Rongjali Bwisagu and Rongali Bihu are two vibrant cultural festivals celebrated with much enthusiasm in the northeastern state of Assam, India. While both festivals are rooted in Assamese culture and share similarities, they also have distinct characteristics and significance.


Rongjali Bwisagu, also known as Bihu in the Bodo community, is a colorful festival celebrated by the Bodo tribe, one of the largest indigenous communities in Assam. It marks the beginning of the new year and the spring season, typically falling in mid-April. The festival is a celebration of life, fertility, and the abundance of nature.

Key features:

Cultural Performances: Rongjali Bwisagu is marked by traditional dance performances, including the vibrant Bwisagu dance, where men and women dressed in traditional attire dance to the rhythm of drums and bamboo flutes.

Music and Singing: Traditional Bodo songs, known as Bwisagu songs, are sung during the festival, reflecting the community's joy and gratitude for nature's blessings.

Traditional Attire: People adorn themselves in traditional Bodo attire, with women wearing dokhna (a traditional scarf) and aronai (a traditional skirt), and men wearing dhoti and chadar.

Feasting: The festival is incomplete without delicious Bodo cuisine, including dishes like rice cakes and a variety of traditional sweets.

Rongali Bihu

Rongali Bihu, also known as Bohag Bihu, is the most popular and widely celebrated festival in Assam. It marks the Assamese New Year and coincides with the advent of spring, usually celebrated in mid-April. Rongali Bihu is a time of joy, renewal, and community bonding.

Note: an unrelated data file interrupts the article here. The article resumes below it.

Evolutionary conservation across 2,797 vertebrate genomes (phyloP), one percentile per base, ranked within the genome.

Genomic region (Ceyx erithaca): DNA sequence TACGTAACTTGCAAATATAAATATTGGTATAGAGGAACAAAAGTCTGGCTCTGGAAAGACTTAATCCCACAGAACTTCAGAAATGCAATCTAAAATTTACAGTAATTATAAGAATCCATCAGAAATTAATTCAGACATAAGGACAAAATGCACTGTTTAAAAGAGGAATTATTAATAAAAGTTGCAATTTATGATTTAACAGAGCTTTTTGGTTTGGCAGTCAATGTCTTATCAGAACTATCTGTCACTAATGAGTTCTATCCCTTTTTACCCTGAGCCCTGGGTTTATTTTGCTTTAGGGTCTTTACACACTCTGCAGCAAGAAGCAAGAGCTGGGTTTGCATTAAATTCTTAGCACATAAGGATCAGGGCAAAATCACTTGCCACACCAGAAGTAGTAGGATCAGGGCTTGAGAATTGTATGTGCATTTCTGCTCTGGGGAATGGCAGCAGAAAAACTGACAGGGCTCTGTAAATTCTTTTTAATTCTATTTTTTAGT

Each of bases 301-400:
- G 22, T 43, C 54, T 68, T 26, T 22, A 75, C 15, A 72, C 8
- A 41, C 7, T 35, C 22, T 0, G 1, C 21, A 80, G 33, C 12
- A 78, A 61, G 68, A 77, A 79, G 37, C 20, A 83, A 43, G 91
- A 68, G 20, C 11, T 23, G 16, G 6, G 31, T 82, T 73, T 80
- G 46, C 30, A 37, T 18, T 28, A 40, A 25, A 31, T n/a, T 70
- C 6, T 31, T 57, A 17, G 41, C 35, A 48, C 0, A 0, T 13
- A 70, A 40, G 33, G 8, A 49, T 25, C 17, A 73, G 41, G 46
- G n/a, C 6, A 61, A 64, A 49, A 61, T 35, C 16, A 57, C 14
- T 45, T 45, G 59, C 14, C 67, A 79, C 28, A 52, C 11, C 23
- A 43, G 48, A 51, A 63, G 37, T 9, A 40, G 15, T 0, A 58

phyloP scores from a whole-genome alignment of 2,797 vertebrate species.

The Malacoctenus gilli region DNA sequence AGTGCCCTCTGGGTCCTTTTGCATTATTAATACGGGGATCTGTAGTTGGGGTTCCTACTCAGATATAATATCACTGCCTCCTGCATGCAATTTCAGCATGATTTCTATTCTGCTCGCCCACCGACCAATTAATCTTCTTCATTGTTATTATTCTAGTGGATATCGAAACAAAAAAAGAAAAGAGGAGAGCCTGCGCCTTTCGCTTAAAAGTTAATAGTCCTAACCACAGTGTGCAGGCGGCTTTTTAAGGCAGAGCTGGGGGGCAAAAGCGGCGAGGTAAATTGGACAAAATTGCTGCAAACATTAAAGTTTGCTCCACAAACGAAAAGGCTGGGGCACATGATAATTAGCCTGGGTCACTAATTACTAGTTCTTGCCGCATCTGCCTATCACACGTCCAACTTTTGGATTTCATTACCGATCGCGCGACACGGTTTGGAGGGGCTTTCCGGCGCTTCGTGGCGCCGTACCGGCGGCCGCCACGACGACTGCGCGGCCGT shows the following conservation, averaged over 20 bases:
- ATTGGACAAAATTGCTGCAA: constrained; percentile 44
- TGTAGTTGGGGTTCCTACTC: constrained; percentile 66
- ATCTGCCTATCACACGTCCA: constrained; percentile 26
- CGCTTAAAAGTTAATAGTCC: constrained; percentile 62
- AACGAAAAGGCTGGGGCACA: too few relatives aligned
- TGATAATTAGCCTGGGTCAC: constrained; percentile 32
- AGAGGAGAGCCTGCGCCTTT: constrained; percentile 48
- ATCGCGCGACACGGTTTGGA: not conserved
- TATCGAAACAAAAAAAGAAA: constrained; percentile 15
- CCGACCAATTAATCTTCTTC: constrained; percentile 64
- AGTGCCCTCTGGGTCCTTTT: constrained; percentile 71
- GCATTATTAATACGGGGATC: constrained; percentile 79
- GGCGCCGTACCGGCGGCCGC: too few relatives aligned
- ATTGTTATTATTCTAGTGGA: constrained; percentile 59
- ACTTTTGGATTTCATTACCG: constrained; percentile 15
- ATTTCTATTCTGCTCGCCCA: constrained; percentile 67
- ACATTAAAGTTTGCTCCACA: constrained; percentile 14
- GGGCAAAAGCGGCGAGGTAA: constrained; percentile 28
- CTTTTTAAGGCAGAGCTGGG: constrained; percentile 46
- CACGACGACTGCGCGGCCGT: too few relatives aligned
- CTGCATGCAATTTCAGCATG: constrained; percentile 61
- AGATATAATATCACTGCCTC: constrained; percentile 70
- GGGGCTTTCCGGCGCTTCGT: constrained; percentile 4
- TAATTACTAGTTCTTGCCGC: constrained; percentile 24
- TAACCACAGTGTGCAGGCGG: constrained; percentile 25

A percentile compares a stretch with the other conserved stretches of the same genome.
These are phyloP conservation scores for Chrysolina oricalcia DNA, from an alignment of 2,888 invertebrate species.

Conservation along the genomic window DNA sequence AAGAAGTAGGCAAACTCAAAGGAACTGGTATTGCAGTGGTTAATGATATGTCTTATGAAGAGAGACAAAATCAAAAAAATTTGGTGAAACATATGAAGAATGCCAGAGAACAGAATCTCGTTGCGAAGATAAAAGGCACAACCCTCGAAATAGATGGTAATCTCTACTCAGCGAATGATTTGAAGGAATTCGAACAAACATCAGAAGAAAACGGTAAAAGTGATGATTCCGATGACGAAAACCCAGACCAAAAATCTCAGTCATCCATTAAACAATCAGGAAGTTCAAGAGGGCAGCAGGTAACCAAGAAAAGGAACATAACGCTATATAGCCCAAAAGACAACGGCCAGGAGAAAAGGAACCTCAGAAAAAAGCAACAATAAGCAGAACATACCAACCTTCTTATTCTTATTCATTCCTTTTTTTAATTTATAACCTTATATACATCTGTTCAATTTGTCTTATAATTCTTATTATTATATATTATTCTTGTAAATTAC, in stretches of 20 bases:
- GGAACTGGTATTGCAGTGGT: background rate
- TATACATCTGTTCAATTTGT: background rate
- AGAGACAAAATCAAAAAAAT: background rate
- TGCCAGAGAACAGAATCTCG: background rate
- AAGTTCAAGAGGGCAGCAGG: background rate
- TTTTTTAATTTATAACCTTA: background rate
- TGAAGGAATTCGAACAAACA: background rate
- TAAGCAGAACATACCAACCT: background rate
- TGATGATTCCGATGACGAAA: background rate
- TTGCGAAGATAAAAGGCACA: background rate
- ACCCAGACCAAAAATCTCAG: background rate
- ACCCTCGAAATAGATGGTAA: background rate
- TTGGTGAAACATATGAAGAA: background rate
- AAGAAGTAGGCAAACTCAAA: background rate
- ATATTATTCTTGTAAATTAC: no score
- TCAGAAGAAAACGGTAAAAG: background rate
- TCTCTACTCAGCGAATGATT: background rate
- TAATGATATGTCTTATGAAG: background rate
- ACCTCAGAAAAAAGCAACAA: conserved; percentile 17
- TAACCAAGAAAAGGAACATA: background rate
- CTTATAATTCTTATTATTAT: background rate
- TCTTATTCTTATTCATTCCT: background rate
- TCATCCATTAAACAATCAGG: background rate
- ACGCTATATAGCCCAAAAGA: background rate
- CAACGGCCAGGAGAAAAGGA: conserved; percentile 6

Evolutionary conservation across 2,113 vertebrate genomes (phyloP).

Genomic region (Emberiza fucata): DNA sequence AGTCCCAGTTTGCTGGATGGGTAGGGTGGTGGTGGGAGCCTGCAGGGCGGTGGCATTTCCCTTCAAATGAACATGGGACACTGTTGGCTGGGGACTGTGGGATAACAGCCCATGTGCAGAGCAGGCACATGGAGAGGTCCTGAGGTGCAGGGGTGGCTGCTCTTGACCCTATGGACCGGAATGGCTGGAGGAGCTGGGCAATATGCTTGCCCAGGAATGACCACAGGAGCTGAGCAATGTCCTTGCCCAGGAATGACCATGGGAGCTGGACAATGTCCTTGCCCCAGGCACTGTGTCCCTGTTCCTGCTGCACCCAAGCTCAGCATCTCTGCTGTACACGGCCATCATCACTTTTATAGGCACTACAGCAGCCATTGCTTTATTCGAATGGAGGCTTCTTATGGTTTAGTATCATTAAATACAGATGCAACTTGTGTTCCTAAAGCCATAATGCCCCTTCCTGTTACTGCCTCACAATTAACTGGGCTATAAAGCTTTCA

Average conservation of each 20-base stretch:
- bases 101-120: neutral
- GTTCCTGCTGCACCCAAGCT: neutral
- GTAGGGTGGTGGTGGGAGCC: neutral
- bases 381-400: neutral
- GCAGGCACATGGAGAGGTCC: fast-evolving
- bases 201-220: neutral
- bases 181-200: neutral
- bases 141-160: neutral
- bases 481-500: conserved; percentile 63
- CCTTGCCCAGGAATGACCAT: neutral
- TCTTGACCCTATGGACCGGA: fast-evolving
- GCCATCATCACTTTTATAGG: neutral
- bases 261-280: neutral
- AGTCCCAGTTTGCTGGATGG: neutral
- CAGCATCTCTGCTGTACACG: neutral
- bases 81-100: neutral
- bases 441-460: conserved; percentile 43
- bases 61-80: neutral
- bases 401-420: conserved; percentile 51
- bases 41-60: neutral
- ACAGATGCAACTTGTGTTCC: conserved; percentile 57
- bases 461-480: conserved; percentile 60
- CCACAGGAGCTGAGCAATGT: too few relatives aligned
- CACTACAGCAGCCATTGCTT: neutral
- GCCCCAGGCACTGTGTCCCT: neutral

Key features:

Traditional Dance: The Bihu dance is the highlight of Rongali Bihu celebrations, where both men and women perform intricate dance steps to the rhythmic beats of the dhol (drum) and pepa (traditional flute).

Music and Singing: Traditional Bihu songs, called Bihugeet, are sung during the festival, expressing themes of love, nature, and cultural pride.

Traditional Attire: Assamese people dress in their traditional finery during Rongali Bihu, with women wearing mekhela chador (a two-piece garment) and men wearing gamosa (a traditional cloth) and dhoti.

Feasting: Like Rongjali Bwisagu, Rongali Bihu is also a time for feasting and indulging in traditional Assamese delicacies, such as pitha (rice cakes), laru (sweet balls).

While Rongjali Bwisagu and Rongali Bihu have their unique customs and rituals, both festivals share common themes of celebrating nature, fostering community spirit, and ushering in prosperity and happiness for the coming year. These festivals not only hold immense cultural significance but also serve as occasions for strengthening familial and social bonds among the people of Assam.

Dress (Bwisagu)

Bodo Bwisagu attire is a traditional costume worn by the Bodo community during the Bwisagu festival, which is one of the most significant festivals celebrated by the Bodo people of Assam, India. The festival usually falls in mid-April and marks the beginning of the new year according to the Bodo calendar. The Bodo community, known for their rich cultural heritage, celebrates Bwisagu with great enthusiasm and traditional fervor.

The attire worn during the Bwisagu festival is colorful and vibrant, reflecting the cultural identity and traditions of the Bodo people. Here's a description of the typical Bodo Bwisagu attire:

  1. Arnapat: Arnapat is the traditional attire worn by Bodo women during Bwisagu. It consists of a vibrant and colorful Mekhela, which is a two-piece garment. The lower part, called the Rikong, is wrapped around the waist and pleated, while the upper part, known as the Risa, is draped over the upper body like a saree. The Mekhela is usually made of rich silk fabric with intricate traditional designs and motifs.
  2. Jwmgra (Blouse): The blouse worn with the Mekhela is called Jwmgra. It is typically adorned with exquisite embroidery, beadwork, or mirror work, adding to the beauty of the attire. The blouse comes in various colors and patterns, complementing the overall look of the Arnapat.